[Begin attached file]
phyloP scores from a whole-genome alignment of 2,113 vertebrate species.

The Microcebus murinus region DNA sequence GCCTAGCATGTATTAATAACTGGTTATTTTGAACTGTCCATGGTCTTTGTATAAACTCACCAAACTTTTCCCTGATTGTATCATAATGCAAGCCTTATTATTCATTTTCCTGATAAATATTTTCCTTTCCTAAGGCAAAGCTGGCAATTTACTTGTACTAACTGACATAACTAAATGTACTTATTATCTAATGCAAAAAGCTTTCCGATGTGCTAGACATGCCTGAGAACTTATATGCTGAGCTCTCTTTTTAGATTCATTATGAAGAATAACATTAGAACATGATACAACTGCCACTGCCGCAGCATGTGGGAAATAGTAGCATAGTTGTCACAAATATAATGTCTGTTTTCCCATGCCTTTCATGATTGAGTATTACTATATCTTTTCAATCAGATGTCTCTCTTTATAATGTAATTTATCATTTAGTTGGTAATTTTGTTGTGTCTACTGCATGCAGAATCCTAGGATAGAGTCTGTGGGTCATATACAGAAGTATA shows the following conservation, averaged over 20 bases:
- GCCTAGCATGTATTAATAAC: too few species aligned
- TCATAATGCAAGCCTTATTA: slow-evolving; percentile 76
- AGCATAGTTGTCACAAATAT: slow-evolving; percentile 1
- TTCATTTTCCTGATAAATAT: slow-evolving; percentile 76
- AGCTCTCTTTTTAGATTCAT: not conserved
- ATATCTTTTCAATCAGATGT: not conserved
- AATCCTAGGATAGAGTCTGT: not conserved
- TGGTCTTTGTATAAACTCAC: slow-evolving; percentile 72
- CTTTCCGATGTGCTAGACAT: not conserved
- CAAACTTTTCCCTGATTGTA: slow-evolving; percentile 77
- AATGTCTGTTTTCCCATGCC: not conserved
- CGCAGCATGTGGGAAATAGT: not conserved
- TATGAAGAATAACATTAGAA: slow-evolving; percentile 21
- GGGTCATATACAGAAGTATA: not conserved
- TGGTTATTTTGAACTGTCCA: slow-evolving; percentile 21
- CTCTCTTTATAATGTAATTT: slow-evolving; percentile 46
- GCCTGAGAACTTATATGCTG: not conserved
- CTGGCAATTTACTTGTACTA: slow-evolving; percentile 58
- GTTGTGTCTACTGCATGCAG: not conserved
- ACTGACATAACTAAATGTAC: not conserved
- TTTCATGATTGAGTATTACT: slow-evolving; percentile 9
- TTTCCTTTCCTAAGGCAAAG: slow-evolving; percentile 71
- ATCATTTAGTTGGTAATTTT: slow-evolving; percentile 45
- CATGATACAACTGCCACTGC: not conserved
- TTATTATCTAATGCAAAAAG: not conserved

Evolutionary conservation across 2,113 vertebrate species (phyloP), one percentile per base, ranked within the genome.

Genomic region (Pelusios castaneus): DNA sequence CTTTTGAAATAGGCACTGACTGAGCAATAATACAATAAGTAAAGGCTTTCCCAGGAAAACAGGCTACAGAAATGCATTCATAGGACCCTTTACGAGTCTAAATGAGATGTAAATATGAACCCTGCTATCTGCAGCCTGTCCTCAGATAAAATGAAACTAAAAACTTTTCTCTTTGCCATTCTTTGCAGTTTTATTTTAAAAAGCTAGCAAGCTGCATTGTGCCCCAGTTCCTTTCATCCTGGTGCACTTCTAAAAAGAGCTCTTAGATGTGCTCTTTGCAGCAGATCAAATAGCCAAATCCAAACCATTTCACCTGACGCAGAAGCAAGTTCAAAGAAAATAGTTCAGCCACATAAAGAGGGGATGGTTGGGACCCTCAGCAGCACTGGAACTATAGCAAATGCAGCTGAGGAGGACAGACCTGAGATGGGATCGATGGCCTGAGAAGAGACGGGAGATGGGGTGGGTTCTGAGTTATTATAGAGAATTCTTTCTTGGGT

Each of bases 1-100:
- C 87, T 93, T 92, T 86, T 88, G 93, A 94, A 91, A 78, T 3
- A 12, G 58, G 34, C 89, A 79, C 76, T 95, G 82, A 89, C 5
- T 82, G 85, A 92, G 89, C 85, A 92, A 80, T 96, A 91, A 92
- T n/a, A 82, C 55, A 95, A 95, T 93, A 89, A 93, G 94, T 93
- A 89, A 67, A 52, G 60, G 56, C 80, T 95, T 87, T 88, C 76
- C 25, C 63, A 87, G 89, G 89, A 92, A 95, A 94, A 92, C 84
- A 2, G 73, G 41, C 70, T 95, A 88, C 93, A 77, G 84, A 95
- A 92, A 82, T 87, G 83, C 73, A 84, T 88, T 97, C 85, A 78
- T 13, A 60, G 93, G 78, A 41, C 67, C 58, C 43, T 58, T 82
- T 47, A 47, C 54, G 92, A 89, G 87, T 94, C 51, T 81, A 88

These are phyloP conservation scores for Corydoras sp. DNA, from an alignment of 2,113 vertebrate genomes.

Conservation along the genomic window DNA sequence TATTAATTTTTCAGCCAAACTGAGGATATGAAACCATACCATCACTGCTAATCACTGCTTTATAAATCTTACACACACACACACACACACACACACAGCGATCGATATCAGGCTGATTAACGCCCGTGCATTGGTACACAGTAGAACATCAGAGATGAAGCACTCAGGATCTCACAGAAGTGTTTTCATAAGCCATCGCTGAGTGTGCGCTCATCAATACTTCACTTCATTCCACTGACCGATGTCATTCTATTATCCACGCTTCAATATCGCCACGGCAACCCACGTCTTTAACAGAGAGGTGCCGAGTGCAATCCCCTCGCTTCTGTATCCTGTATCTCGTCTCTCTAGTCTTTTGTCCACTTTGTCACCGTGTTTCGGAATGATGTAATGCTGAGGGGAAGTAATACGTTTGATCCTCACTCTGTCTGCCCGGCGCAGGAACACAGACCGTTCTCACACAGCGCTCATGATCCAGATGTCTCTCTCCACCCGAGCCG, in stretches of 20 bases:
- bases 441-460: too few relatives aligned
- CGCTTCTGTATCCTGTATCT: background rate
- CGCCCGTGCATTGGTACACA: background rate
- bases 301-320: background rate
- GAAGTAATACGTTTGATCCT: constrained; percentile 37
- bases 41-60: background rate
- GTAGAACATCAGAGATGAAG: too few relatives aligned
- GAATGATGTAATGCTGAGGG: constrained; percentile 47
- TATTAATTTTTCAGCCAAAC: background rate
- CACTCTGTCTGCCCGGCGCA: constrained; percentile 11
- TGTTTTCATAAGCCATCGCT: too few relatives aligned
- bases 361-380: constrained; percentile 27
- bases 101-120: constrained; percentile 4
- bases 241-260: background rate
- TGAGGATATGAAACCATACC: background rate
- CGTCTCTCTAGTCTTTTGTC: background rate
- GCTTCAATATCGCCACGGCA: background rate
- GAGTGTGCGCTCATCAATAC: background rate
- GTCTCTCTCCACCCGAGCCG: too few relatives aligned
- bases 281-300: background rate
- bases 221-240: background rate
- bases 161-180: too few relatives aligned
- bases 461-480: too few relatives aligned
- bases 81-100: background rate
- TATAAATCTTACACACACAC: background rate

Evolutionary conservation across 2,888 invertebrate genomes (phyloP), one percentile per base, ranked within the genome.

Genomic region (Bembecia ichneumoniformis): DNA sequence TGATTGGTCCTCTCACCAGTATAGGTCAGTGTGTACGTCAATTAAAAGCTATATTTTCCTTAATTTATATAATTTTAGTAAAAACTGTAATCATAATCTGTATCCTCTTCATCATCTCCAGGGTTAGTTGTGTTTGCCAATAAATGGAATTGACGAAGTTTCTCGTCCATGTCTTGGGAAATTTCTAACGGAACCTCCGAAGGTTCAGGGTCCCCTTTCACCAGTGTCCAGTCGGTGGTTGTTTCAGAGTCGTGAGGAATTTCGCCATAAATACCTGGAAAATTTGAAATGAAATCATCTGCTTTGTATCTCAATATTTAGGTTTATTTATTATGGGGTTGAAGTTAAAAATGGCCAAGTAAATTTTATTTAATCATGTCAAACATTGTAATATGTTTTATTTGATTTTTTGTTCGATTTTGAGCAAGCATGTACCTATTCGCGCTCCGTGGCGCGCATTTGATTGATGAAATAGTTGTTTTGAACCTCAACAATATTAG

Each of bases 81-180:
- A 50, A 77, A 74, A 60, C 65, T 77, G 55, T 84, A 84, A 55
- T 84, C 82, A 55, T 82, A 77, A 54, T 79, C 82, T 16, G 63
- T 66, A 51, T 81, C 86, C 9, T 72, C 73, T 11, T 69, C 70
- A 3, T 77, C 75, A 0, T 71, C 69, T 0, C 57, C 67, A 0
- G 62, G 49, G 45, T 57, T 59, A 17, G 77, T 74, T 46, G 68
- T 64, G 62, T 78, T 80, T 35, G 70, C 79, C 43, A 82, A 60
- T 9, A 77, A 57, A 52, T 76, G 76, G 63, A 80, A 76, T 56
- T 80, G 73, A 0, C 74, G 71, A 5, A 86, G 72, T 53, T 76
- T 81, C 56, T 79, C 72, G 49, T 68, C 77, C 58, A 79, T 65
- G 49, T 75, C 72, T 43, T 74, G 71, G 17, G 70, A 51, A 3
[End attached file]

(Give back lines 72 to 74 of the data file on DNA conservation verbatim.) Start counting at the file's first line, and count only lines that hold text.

- T 84, C 82, A 55, T 82, A 77, A 54, T 79, C 82, T 16, G 63
- T 66, A 51, T 81, C 86, C 9, T 72, C 73, T 11, T 69, C 70
- A 3, T 77, C 75, A 0, T 71, C 69, T 0, C 57, C 67, A 0